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Greg Grandin: the Reparations of History, Paid and Unpaid
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When Americans think about slavery, we think about the Civil War, cotton plantations in Georgia, and the legacy that those centuries of bondage left in the United States. But we forget that, 200 years ago, the institution in various forms extended throughout the world: hundreds of millions of Chinese and Indian peasants were in debt bondage to landowners, indigenous slavery was widespread in Africa, and most people in Russia were serfs.

No slaves suffered more, however, than those who were force-marched to the African coast and, if they survived, transported in the packed, suffocating holds of sailing vessels across the vastness of the Atlantic Ocean. Here, too, we forget that it was not just to the United States that these ships brought their human cargo. Far greater numbers of captive Africans in chains were shipped to the West Indies and to Latin America, especially Brazil. There, and in the Caribbean, the tropical climate and its diseases made field labor particularly harsh and the death rate especially high. At one time or another, however, slaves could be found almost everywhere in the Americas where Europeans had settled, from Quebec to Chile.

Slavery was the cornerstone of the modern world in more ways than we can imagine today. The structure of banking, insurance, and credit that underlies international commerce, for instance, has its origins, at least in part, in the “triangle trade”: slaves being transported from Africa to the Americas; slave-cultivated products like cotton and sugar traveling from the Americas to Europe; and trading goods meant to buy yet more slaves moving from Europe to Africa. Because a voyage on any leg of that triangle might last months and risked shipwreck, bankers, merchants, and ship owners wanted systems that both guaranteed payment for losses and protected their investments.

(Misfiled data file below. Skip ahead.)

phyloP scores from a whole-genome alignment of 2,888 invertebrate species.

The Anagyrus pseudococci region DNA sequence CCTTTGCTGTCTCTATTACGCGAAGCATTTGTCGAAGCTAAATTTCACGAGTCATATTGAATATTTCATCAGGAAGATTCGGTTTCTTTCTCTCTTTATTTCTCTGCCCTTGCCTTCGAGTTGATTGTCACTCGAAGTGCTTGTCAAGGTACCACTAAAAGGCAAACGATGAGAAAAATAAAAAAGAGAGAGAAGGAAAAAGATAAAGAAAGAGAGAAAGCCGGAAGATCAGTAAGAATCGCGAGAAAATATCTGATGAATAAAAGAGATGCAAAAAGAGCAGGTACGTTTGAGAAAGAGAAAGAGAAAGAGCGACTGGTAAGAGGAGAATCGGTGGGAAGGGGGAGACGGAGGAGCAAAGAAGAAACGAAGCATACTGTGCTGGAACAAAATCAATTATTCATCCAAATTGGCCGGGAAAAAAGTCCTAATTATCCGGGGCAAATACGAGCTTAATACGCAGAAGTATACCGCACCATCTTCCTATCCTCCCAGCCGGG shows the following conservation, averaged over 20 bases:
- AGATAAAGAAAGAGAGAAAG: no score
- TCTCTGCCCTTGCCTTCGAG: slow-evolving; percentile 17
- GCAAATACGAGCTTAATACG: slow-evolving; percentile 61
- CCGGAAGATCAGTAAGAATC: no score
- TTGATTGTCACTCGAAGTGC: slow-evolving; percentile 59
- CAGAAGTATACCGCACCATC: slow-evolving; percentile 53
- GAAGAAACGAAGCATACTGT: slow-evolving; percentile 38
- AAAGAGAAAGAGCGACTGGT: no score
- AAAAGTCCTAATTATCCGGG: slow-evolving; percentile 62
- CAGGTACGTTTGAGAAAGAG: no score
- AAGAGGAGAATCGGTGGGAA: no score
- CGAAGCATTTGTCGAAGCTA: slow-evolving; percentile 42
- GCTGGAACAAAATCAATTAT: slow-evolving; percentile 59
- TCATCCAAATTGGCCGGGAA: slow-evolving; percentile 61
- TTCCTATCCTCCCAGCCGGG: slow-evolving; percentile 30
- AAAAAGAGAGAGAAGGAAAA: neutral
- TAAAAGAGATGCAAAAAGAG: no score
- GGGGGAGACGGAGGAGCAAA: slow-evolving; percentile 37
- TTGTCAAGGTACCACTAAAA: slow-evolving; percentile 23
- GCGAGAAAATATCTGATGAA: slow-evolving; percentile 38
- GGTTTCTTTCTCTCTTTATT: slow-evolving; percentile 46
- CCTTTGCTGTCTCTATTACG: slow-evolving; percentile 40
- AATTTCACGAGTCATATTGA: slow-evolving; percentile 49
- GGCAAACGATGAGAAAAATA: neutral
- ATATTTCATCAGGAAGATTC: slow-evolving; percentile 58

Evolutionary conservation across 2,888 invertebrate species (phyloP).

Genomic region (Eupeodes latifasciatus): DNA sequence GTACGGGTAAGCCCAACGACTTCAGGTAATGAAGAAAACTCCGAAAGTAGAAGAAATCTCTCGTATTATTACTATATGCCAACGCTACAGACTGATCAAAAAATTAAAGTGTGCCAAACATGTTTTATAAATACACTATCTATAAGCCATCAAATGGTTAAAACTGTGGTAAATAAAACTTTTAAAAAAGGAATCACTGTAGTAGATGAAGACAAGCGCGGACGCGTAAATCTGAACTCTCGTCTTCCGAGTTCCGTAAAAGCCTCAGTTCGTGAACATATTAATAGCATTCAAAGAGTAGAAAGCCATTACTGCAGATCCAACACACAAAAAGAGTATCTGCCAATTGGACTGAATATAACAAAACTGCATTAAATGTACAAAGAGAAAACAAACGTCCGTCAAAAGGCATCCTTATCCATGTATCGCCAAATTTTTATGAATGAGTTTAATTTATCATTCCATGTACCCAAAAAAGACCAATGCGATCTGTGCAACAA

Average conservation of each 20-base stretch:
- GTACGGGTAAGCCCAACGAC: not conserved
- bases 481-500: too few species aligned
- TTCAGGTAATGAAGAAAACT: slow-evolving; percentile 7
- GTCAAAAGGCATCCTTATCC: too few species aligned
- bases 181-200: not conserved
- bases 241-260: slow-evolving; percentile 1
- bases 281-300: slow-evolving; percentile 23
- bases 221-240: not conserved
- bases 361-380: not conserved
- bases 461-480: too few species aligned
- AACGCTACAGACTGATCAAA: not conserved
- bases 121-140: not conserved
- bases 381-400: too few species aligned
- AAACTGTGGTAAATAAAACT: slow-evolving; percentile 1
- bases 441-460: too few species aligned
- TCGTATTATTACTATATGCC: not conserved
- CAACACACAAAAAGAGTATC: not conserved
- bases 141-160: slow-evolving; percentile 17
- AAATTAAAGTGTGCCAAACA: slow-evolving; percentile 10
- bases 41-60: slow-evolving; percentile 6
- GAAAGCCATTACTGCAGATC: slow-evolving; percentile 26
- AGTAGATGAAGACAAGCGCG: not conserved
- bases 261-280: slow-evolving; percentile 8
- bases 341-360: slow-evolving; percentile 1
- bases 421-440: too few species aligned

Historian Greg Grandin is the author of remarkable — and highly readable — books like National Book Award and Pulitzer Prize finalist Fordlandia and his most recent work, The Empire of Necessity: Slavery, Freedom, and Deception in the New World. Today, he vividly suggests just how the bodies of slaves became something on which our world was built, zeroing in on one connection that we seldom think about — the development of modern medicine.

(Republished from TomDispatch by permission of author or representative)
 
• Category: History • Tags: Slavery 
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